How Twin Brothers from Western Canada Founded 2 Rapidly-Growing Direct-to-Consumer Home Furnishings Brands

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Andy and Sam Prochazka have been in business together since Grade 11 in Edmonton, selling candy out of their lockers when they saw the school had a monopoly on the snack market.

Today, the twin brothers, who are 40, are successful owners and operators of two very profitable online businesses in Canada that have been growing at a rapid pace.

Edmonton-based, where Sam is President and CEO, was started in 2009 as one of the first direct to consumer online mattress companies with about $40 million in sales in 2019.

Vancouver-based Article, where Andy is Co-founder and COO, was launched in 2013 and is a direct to consumer furniture brand grossing more than $100 million in annual revenue.



Both businesses have experienced further and significant growth since the pandemic hit in March. Both companies just made the Globe & Mail’s list of Canada’s Top Growing Companies, a ranking conducted by Report on Business magazine.

Canada’s Top Growing Companies ranks Canadian companies on three-year revenue growth. earned its spot with a three-year growth of 398 percent. Of the 400 companies selected, placed No. 123 and is one of only seven companies from Edmonton who made the list. Article earned its spot with a three-year growth of 460 percent. Of the 400 companies selected, Article placed No. 108.

“At it really started as what — I believed at that time — was soon to become an obsolete shopping experience. I walked into a mattress store, got a high-pressure commission-driven sales pitch justifying an extortionate price tag, was not provided any kind of risk-free experience, and walked away from that pretty sour. And I realized there had to be a better way — it was pretty obvious there was a better way — and so I put together this business model. Doing it online is a big part of a better way,” said Sam, who is also Co-Founder and Director at Article.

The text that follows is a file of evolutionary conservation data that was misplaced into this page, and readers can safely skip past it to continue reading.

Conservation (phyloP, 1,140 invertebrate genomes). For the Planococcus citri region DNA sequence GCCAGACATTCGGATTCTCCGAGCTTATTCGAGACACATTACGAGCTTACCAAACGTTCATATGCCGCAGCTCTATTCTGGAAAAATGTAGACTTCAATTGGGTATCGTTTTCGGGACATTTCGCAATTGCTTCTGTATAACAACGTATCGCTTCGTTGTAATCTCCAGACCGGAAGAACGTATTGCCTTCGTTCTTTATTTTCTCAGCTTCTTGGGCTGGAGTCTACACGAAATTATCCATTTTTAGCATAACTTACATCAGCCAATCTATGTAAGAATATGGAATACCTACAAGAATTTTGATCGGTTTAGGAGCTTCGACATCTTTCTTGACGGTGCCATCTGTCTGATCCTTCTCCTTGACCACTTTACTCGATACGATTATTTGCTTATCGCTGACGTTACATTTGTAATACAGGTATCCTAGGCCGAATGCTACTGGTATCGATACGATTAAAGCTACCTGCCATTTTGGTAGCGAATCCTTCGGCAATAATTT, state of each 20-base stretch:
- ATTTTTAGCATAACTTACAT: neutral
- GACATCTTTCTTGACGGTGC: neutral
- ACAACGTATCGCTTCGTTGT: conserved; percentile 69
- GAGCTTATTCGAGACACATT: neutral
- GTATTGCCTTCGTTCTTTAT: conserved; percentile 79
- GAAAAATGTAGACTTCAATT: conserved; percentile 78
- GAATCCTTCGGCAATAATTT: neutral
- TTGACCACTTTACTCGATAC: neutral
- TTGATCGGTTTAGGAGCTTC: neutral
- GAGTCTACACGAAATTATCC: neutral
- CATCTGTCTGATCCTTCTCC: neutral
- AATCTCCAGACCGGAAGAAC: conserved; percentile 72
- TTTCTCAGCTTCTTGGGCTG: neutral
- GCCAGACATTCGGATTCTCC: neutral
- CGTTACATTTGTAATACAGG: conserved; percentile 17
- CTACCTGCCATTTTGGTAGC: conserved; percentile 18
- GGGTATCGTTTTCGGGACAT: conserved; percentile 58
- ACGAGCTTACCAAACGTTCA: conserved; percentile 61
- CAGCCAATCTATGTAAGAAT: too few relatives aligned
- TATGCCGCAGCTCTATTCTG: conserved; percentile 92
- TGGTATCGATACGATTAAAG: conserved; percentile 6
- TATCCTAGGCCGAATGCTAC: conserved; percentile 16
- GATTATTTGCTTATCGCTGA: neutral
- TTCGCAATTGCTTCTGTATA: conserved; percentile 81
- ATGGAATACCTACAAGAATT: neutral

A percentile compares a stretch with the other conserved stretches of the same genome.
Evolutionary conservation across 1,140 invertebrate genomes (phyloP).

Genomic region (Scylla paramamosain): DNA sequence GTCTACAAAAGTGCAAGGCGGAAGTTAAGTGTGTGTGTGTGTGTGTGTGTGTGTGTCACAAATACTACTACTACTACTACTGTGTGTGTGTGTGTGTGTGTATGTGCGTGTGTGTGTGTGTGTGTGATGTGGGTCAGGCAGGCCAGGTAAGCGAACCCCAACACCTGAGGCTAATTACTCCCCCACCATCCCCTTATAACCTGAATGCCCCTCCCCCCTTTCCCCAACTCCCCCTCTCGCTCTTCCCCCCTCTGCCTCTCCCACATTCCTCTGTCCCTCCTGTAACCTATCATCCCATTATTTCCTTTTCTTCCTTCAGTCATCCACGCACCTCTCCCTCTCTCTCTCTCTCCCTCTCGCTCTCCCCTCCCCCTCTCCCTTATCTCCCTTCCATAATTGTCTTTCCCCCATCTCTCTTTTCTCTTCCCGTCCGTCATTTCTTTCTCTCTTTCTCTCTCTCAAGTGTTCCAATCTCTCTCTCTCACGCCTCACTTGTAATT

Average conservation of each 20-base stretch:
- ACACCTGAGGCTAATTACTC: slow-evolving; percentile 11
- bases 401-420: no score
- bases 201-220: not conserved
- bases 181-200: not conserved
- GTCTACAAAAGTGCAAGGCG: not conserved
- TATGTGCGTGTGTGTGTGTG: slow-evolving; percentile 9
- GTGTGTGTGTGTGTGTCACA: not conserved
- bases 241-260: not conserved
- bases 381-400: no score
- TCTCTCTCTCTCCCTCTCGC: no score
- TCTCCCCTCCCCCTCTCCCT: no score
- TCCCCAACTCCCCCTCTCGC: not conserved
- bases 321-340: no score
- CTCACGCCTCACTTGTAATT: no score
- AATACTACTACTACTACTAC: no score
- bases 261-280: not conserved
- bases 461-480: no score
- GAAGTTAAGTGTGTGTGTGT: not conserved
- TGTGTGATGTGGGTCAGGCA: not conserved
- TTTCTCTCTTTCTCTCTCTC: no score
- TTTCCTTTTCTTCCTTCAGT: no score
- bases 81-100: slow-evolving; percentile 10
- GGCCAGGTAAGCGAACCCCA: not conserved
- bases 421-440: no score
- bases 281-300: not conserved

“We have a propensity to be slightly reclusive ourselves, I think. So this notion of being able to control your experience without the high-pressure sales environment, and the  awkwardness of going into a shop and trying to imagine how those products would manifest in your own environment — without actually being in your own environment — is an uncomfortable experience,” added Andy, who is also Co-Founder and Director of “The economics and the savings of not having to maintain those expensive showrooms, and the personnel, and all the inevitable complexities that a company does — we can take those costs and focus on the value chain, on better prices, better sourcing, more direct-from-factory to the customer’s house. We can just make that experience a lot better.”

The roots of their entrepreneurial spirit comes from their grandfather from Australia, but originally from the Czech Republic, who started an import business importing frozen fish from Europe. Frozen food at the time — right after the Second World War — was a new thing in Australia and it became successful. So the twins grew up with that impression left by their grandfather.